About the Project

The goal of ParkCulture is to create a resource that makes visible the various ideologies that have inflected the creation and development of the national parks. The creation of the U.S. national parks coincides with the end of westward expansion, which displaced many indigenous populations; the growth of the railroads and then the highway system, which facilitated tourism; the beginning of the environmental movement; and the development and popularization of photography. All these forces manifested in the national parks’ creation.

Supported by a Rosenkranz Grant for Pedagogical Development from Yale University, this digital humanities project is an interactive website resource that includes galleries, maps, timelines, multimedia, and text. The objective of these functions is to enhance understanding of two guiding questions: how does and did the visual culture of the national parks create, support, and narrate a particular vision of U.S. national identity at distinct historical moments? For whom are the parks and whose interests are represented through its visual culture?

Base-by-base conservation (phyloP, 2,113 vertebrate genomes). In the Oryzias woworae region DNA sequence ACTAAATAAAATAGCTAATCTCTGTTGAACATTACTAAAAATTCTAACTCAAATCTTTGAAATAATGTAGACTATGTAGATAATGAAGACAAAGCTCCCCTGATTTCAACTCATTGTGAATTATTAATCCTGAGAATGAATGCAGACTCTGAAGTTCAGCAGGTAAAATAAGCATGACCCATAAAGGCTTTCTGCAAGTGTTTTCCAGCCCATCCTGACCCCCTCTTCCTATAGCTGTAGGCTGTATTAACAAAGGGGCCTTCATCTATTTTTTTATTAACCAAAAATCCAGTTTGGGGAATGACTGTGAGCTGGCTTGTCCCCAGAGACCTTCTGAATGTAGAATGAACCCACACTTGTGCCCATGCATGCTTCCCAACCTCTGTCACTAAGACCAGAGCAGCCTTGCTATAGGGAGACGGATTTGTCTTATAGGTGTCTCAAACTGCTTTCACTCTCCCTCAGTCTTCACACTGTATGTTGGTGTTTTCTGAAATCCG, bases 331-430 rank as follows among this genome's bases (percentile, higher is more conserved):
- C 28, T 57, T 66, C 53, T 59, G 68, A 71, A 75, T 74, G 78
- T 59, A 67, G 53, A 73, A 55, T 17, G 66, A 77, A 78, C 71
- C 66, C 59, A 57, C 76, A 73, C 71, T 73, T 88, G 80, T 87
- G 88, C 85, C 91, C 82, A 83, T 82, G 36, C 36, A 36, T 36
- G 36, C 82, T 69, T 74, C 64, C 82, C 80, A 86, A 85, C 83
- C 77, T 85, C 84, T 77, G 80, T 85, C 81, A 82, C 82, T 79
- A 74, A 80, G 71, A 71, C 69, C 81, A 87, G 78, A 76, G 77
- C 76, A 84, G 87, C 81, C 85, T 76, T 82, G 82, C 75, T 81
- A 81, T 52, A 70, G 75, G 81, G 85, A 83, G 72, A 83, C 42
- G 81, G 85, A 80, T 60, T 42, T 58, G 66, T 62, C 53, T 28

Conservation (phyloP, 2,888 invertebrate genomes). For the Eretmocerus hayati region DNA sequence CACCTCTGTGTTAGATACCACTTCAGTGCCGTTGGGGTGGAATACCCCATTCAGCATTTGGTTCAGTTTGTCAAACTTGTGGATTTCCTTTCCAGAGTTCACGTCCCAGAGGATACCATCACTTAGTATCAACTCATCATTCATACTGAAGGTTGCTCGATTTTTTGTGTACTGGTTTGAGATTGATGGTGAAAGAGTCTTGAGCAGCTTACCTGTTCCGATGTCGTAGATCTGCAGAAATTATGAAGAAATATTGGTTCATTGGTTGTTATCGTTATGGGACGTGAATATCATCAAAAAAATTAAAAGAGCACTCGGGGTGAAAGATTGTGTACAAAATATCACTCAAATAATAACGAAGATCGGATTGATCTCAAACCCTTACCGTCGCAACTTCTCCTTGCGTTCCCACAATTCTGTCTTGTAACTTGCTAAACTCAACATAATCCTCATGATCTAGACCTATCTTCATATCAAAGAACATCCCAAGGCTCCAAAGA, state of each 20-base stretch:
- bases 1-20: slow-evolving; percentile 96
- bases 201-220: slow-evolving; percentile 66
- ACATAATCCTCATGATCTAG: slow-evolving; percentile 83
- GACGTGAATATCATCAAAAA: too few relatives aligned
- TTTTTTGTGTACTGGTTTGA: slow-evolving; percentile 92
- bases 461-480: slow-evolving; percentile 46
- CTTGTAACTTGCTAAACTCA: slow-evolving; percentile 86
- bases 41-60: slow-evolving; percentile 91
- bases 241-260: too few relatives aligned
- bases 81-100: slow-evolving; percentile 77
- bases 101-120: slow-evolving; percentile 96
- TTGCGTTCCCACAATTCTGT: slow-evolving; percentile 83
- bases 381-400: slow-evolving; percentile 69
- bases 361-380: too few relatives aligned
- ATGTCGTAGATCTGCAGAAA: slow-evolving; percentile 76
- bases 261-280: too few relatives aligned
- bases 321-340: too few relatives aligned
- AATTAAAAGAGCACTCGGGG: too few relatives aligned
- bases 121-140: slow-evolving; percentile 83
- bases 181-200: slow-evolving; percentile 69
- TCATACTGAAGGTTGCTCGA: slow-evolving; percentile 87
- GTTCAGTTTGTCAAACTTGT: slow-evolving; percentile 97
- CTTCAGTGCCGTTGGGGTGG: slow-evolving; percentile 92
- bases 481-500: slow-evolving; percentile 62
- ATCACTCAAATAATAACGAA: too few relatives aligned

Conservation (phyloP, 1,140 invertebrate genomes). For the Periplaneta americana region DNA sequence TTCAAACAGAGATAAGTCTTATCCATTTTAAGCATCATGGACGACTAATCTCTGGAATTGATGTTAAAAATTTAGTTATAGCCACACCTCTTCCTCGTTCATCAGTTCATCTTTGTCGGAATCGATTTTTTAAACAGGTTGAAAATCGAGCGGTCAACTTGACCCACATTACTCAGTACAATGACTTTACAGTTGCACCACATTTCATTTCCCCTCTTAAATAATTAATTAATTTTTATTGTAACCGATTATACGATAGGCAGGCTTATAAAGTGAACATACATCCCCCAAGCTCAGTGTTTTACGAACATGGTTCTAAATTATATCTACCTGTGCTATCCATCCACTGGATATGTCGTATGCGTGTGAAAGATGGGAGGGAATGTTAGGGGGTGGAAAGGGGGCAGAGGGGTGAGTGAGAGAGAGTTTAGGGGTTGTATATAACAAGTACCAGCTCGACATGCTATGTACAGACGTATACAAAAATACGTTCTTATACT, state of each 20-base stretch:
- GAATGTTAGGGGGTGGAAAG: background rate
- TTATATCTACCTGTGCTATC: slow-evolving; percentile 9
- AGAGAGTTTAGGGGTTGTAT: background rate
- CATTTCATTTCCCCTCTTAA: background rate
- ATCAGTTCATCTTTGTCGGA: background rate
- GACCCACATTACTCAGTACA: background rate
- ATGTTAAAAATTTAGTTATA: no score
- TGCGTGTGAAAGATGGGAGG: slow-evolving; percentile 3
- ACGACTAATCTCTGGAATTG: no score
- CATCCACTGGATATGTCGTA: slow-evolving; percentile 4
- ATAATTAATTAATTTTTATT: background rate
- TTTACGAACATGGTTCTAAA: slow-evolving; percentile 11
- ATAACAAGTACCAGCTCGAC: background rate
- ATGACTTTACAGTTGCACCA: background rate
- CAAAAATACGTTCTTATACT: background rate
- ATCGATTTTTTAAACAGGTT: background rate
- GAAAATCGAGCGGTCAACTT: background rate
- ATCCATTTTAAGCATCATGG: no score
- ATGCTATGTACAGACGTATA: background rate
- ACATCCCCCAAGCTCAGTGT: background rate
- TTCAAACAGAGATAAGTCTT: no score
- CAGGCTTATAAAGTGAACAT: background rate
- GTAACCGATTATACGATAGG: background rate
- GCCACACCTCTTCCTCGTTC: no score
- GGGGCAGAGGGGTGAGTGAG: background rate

This project is the first academically-created but publicly-available website specifically devoted to the visual culture of the national parks, bringing together images and analyses of related artworks and objects of different media from distinct collections.